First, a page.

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Re: [TenTec] New and Improved Terminology

To: ken.d.brown@hawaiiantel.net
Subject: Re: [TenTec] New and Improved Terminology
From: "Dr. Gerald N. Johnson" <geraldj@weather.net>
Reply-to: geraldj@weather.net, Discussion of Ten-Tec Equipment <tentec@contesting.com>
Date: Thu, 30 Dec 2010 23:13:22 -0600
List-post: <tentec@contesting.com">mailto:tentec@contesting.com>
Searching the internet has proven useless. All the modern links say it 
was used by the German military during WW2, but it never says when it 
began to be called NVIS. I saw a couple references to Pat Hawker's 
Technical Topics on NVIS and I have the complete antenna collection that 
I'll browse for some history.

80s sounds like when the name was invented. I recall commenting at a 
radio club meeting when the topic of NVIS was announced that we'd been 
doing that for eons, so what's new? The name I guess.

My dad and I started out with a 40m vertical in '55 for our novice 
station. After I moved away from home I had a 10m beam and a short 80 
meter wire that worked home quite well. Later I got up longer wires but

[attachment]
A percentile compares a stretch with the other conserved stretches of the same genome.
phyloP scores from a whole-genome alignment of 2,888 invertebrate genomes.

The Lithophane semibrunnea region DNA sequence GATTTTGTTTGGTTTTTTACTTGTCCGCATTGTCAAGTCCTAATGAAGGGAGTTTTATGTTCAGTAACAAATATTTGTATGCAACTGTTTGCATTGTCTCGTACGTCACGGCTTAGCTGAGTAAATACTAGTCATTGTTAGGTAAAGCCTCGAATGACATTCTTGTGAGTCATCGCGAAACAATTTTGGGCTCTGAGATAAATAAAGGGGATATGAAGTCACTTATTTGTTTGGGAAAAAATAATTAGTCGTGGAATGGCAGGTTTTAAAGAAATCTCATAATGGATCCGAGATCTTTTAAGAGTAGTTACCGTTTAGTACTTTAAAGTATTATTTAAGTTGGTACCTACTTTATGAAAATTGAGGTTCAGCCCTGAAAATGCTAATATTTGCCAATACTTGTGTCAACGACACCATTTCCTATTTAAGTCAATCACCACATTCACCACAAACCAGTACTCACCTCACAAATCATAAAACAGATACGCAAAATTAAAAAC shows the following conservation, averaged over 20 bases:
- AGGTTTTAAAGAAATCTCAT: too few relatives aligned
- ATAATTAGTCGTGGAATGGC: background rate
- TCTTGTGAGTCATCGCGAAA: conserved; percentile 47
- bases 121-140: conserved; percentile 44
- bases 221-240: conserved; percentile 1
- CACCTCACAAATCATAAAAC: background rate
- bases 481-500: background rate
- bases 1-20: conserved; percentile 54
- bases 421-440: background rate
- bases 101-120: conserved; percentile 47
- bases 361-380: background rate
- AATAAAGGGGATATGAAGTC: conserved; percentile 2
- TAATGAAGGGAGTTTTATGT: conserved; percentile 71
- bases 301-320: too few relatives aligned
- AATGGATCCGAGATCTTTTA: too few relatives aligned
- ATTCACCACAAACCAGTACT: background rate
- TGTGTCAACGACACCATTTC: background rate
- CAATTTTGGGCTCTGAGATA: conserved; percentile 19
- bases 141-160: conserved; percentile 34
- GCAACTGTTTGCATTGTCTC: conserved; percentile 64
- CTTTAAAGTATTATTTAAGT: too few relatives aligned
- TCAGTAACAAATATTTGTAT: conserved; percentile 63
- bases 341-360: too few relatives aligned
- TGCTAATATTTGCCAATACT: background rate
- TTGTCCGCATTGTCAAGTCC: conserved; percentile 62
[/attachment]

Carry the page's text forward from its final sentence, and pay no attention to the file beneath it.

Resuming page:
not very high. When I raised the middle of the 80 meter double extended 
zepp to 55 feet, it worked home OK but not as great as when it was at 30 
feet end to end.

73, Jerry, K0CQ

On 12/30/2010 9:25 PM, Ken Brown wrote:
>> We used low antennas out of necessity long before the military called
>> them NVIS and on 80 and 40 worked the surrounding states very well for
>> ragchews, nets, and FD.
> When I was a Novice, my mentors called it "short haul skip." One of
> those was a former Air Force radio man, and if NVIS had been a common
> term used by the Air Force, I probably would have heard it from him. I
> did not hear that term until perhaps the 80s. Maybe it did come from the
> military. I'm curious about it's origin. Maybe the Army or Navy used it,
> but I'm pretty sure the Air Force did not use that term back in the 60s
> or 70s.
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